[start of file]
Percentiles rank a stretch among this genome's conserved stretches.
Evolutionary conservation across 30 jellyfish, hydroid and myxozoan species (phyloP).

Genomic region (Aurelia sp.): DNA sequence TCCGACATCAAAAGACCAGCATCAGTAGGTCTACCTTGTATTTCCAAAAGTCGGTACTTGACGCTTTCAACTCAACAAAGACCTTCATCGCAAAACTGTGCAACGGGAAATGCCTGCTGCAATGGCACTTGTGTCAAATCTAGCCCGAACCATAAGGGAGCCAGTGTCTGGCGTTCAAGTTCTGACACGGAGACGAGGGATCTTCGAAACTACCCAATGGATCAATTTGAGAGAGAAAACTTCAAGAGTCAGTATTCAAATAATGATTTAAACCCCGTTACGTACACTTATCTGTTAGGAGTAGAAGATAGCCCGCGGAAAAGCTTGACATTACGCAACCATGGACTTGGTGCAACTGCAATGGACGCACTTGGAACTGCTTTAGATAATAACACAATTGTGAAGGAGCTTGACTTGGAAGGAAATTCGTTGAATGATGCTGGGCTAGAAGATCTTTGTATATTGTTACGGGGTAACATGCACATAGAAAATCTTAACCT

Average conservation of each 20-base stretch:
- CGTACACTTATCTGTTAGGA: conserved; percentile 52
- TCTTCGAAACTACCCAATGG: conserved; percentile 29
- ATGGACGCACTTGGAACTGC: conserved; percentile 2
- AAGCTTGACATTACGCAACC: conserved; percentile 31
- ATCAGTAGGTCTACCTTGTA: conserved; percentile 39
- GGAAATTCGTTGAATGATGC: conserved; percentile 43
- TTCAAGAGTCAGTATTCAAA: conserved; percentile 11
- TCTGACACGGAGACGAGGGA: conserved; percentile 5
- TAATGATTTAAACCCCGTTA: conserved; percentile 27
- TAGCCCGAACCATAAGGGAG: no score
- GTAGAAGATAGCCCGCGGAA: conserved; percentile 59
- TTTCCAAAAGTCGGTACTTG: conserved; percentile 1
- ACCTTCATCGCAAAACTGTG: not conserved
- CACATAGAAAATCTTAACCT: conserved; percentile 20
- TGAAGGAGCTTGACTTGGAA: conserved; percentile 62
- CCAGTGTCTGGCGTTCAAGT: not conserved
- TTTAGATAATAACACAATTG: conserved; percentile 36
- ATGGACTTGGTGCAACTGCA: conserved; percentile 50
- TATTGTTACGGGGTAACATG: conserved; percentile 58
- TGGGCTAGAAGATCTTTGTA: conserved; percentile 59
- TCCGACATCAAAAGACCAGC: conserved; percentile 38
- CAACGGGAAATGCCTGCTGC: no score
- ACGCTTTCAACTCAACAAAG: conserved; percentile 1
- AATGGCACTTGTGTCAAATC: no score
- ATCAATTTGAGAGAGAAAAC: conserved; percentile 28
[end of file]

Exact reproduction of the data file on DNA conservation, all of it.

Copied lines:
Percentiles rank a stretch among this genome's conserved stretches.
Evolutionary conservation across 30 jellyfish, hydroid and myxozoan species (phyloP).

Genomic region (Aurelia sp.): DNA sequence TCCGACATCAAAAGACCAGCATCAGTAGGTCTACCTTGTATTTCCAAAAGTCGGTACTTGACGCTTTCAACTCAACAAAGACCTTCATCGCAAAACTGTGCAACGGGAAATGCCTGCTGCAATGGCACTTGTGTCAAATCTAGCCCGAACCATAAGGGAGCCAGTGTCTGGCGTTCAAGTTCTGACACGGAGACGAGGGATCTTCGAAACTACCCAATGGATCAATTTGAGAGAGAAAACTTCAAGAGTCAGTATTCAAATAATGATTTAAACCCCGTTACGTACACTTATCTGTTAGGAGTAGAAGATAGCCCGCGGAAAAGCTTGACATTACGCAACCATGGACTTGGTGCAACTGCAATGGACGCACTTGGAACTGCTTTAGATAATAACACAATTGTGAAGGAGCTTGACTTGGAAGGAAATTCGTTGAATGATGCTGGGCTAGAAGATCTTTGTATATTGTTACGGGGTAACATGCACATAGAAAATCTTAACCT

Average conservation of each 20-base stretch:
- CGTACACTTATCTGTTAGGA: conserved; percentile 52
- TCTTCGAAACTACCCAATGG: conserved; percentile 29
- ATGGACGCACTTGGAACTGC: conserved; percentile 2
- AAGCTTGACATTACGCAACC: conserved; percentile 31
- ATCAGTAGGTCTACCTTGTA: conserved; percentile 39
- GGAAATTCGTTGAATGATGC: conserved; percentile 43
- TTCAAGAGTCAGTATTCAAA: conserved; percentile 11
- TCTGACACGGAGACGAGGGA: conserved; percentile 5
- TAATGATTTAAACCCCGTTA: conserved; percentile 27
- TAGCCCGAACCATAAGGGAG: no score
- GTAGAAGATAGCCCGCGGAA: conserved; percentile 59
- TTTCCAAAAGTCGGTACTTG: conserved; percentile 1
- ACCTTCATCGCAAAACTGTG: not conserved
- CACATAGAAAATCTTAACCT: conserved; percentile 20
- TGAAGGAGCTTGACTTGGAA: conserved; percentile 62
- CCAGTGTCTGGCGTTCAAGT: not conserved
- TTTAGATAATAACACAATTG: conserved; percentile 36
- ATGGACTTGGTGCAACTGCA: conserved; percentile 50
- TATTGTTACGGGGTAACATG: conserved; percentile 58
- TGGGCTAGAAGATCTTTGTA: conserved; percentile 59
- TCCGACATCAAAAGACCAGC: conserved; percentile 38
- CAACGGGAAATGCCTGCTGC: no score
- ACGCTTTCAACTCAACAAAG: conserved; percentile 1
- AATGGCACTTGTGTCAAATC: no score
- ATCAATTTGAGAGAGAAAAC: conserved; percentile 28